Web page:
I won’t lie – sometimes whipping up the enthusiasm to write a post for campari&sofa is tough. I want each post to sound like me, to be relevant, interesting and add value to the reader’s (and my) life. Reading back anything that strays from that makes my chin jut sideways – the sure tell of an internal cringe.
There’s been more than a few of those lately … I start posts only to delete, get in the flow only to end up in a dry dock. Last week I resorted to dredging through my mental files: the stuff I don’t tell people. Only to come up with slim pickings – dried fish heads and the remnants of weird, never-had-before dreams (caused I suspect, by the IQ-boosting supplements Claudia and I are testing at the moment – more of that another time).
But you don’t want to read about human hands being used as bowls for fingers stirfried in soya sauce (… do you??). Or a lion held by two masked men, dressed in camouflage. Let’s face it – other people’s dreams are tedious unless you’re making money from them. So, I resorted to trolling around the internet, looking for clues and inspiration. All the while feeling like a fake and a shyster – because I am not creating ‘from scratch’.
Then I read this: “You don’t get to pick your family, but you can pick your teachers and you can pick your friends and you can pick the music you listen to and you can pick the books you read and you can pick the movies you see. You are, in fact, a mashup of what you choose to let into your life. You are the sum of your influences. The German writer Goethe said, “We are shaped and fashioned by what we love.”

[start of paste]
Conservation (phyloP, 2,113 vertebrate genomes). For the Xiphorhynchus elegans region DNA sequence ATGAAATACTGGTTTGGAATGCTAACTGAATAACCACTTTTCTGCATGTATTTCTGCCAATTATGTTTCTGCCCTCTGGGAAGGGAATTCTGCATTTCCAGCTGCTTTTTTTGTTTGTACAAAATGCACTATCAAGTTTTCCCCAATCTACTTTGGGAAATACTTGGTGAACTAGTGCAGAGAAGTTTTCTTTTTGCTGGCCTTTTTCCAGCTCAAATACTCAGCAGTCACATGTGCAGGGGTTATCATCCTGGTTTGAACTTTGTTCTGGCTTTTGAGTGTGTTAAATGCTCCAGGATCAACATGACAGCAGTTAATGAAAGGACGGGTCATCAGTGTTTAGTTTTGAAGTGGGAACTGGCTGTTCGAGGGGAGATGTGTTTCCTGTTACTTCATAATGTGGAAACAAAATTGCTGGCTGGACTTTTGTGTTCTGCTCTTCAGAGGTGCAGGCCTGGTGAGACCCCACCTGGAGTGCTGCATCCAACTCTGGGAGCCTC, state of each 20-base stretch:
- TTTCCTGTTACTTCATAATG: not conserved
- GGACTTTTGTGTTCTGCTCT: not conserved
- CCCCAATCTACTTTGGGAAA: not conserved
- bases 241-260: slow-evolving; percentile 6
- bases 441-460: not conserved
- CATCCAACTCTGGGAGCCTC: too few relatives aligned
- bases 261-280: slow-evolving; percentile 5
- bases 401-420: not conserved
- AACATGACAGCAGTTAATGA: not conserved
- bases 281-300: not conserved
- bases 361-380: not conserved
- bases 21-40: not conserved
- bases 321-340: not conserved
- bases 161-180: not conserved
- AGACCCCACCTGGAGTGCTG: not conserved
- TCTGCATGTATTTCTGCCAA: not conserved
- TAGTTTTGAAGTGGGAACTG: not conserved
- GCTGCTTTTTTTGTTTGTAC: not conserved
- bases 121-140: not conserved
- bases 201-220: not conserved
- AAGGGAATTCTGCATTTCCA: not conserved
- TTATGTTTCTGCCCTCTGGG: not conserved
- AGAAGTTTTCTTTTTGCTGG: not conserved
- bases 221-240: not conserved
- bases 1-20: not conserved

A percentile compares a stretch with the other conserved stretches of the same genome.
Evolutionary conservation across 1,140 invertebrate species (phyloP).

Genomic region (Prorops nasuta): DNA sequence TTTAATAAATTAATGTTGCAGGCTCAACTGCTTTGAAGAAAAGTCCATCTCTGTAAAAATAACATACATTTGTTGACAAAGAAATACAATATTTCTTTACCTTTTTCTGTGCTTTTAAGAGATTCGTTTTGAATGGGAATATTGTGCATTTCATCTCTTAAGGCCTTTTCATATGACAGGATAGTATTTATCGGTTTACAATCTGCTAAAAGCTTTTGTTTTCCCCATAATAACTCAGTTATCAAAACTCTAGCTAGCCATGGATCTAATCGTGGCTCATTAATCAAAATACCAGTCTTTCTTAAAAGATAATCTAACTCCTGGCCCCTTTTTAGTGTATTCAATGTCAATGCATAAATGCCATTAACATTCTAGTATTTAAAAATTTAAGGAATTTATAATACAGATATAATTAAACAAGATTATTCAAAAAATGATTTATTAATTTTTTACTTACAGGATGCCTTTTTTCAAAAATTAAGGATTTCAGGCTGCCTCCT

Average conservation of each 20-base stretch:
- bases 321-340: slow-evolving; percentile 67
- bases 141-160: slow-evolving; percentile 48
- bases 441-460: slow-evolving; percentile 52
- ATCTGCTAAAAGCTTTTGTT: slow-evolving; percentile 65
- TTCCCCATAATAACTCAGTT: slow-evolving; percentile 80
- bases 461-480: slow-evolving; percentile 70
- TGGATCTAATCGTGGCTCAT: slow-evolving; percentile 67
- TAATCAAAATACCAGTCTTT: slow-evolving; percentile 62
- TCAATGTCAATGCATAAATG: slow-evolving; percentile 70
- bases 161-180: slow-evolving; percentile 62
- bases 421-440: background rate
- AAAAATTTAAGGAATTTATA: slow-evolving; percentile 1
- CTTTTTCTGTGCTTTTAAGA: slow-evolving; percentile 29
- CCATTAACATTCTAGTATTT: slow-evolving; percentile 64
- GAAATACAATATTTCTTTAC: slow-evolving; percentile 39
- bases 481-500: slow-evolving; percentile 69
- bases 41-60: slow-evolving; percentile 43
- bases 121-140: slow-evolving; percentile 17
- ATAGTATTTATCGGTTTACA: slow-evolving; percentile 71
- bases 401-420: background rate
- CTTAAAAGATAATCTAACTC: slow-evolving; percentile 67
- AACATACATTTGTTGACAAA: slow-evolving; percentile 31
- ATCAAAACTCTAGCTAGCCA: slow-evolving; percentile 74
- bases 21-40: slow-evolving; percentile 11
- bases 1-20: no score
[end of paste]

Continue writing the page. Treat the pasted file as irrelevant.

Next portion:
I followed the thread and met American artist Austin Kleon. In his book “Steal Like an Artist”, Kleon makes clear the difference between good and bad theft … he presents us with a neat reference grid and even walks his credo as he talks it by making it possible for writers/bloggers to utilise his material by providing easy downloads. All of which got me interested in the concept of taking, transforming and creating.
Turns out Kleon isn’t the only artist to feel this way. Francis Ford Copola holds wholeheartedly with a little respectful stealing: “I once found a little exerpt from Balzac. He speaks about a young writer who stole some of his prose, he said, “I was so happy when this young person took from me.” Because that’s what we want. We want you to take from us. We want you, at first to steal from us, because you can’t steal. You will take what we give you and you will put it in your own voice and that’s how you will find your voice. And that’s how you will begin. And then one day someone will steal from you. It makes me so happy becase it makes me immortal because I know that 200 years from now there will be people doing things that somehow I am part of.”
In honour of these two minds, and mindful of Austin’s reminder to study, not skim: I have downloaded Kleon’s book and will read it this week. Steven Johnson (author of “Where Good Ideas Come From: The Natural History of Innovation” believes: “Chance favours the connected mind” – so I have sent a copy to camparigirl for when she returns from NYC. It will be great to see what we make of it – indiviudualy and together. Watch this space.